Popverse's top stories of the day
- How to watch panels from Seattle's ECCC (and other ReedPop shows) from anywhere
- Scout Comics: Why creators are calling out the publisher over non-payment, threats & ghosting (and how the company has responded so far)
- Chris Evans reflects on Marvel Studios' Captain America: The Winter Soldier on its 10th anniversary
- Three new animated Avatar: The Last Airbender movies are coming in the wake of the live-action Netflix show
By this point, it feels as if most people are familiar with the concept of “Yes, and” as a tool for improvisation and storytelling. It encourages collaboration by building upon what’s come before without invalidating anyone else’s contributions, allowing a richer, more full, whole to come as a result.
"Yes, and" has become a bedrock that many storytellers rely upon, especially in this age of shared cinematic universes and episodic storytelling… and its ubiquity is something that makes Matthew Vaughn’s Argylle stand out all the more. Because, if everyone else is using “Yes, and” as a guiding principle, Argylle is notable for being built on the basis of “No, but.”
Spoiler warning: the following will reveal spoilers for Argylle, currently in theaters. Stop reading now if you don’t want to know more.
Argylle as a movie has one central idea: everyone is lying. It’s in the tagline of the movie — “the greater the spy, the bigger the lie” — and called out in dialogue in the movie early on. Spy craft is all about untruths and using lies to get what you want. It’s the movie being unexpectedly honest, albeit in an obviously sneaky manner, because it’s literally the movie telling you exactly what it’s going to do for the majority of its 139 minute runtime: lie to you over and over and over again, as each new rug gets pulled out from underneath you.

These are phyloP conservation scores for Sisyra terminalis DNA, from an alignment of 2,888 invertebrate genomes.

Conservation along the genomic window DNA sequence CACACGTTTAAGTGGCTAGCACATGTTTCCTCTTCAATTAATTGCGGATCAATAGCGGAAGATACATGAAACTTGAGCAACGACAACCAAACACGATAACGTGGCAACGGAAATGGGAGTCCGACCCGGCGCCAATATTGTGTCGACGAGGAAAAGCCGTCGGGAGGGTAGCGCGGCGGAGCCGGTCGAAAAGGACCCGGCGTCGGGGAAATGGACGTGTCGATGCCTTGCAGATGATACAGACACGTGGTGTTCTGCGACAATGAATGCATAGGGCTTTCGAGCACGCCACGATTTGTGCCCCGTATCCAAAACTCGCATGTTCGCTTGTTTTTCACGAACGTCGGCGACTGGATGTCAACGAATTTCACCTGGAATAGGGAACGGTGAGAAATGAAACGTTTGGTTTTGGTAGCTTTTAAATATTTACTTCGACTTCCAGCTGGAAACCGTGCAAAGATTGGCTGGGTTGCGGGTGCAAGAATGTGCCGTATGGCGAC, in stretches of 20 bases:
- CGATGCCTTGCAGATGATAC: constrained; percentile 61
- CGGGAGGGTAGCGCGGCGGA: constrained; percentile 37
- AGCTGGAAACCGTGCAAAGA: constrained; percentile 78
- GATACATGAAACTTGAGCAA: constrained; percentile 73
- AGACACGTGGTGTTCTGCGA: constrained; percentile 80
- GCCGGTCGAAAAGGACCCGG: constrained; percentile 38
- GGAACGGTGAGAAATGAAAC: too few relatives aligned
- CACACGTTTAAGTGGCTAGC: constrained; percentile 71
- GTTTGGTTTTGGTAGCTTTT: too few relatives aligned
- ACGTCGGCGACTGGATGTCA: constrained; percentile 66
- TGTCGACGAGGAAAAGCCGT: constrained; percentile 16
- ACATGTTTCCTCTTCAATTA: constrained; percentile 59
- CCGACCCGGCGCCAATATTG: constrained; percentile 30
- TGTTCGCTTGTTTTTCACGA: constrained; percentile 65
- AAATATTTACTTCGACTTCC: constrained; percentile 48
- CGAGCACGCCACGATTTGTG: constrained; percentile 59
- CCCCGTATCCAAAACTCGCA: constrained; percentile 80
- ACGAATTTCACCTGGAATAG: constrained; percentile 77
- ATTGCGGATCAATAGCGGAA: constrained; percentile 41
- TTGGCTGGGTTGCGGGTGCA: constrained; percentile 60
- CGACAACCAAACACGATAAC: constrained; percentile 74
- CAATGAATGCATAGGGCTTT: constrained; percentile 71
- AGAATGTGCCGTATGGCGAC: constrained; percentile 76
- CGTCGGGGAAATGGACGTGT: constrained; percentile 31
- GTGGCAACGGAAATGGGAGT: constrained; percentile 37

The number of twist reveals in the movie is almost impressive: Elly’s books are predicting real life spy stuff! Aiden is a bad guy! Elly’s parents aren’t her parents! Aiden is a good guy after all! Elly isn’t Elly at all! Elly’s not-mother isn’t dead! Aiden’s not dead!
The movie’s exhaustive desire to disorient the audience is, in the end, entirely exhausting and self-defeating: because we’ve had so many twists and turns undone within moments in an attempt to keep us on our toes, the opposite effect starts to take hold — it becomes difficult to care about anything happening onscreen because it’s almost guaranteed that anything and everything can and will be rewritten and explained away.
Oh, is the world about to end? That’s fine, it’s probably not the real world after all, but another imagined world from another author who’s probably a brainwashed spy with amnesia. Why bother breaking a sweat?
This disruptive approach to storytelling ultimately ends up disrupting the audience’s connection to the story; it becomes impossible to care about anything onscreen if you feel as if it’s only temporary. A handful of well-placed “everything you know is wrong” twists can be effective; a movieful when you’ve undercut the emotional involvement anyone can have with your lead characters is something else altogether.
More than anything, what Argylle ultimately resembles is child’s play, literally: a restlessness with the status quo and a constant desire to surprise and shock that honors novelty above everything else. It’s something that is fun for a small while, but tiring in the long run. After all, we’ve all grown past that by now, haven’t we?
Wondering what that Argylle ending is all about? We’re here to help.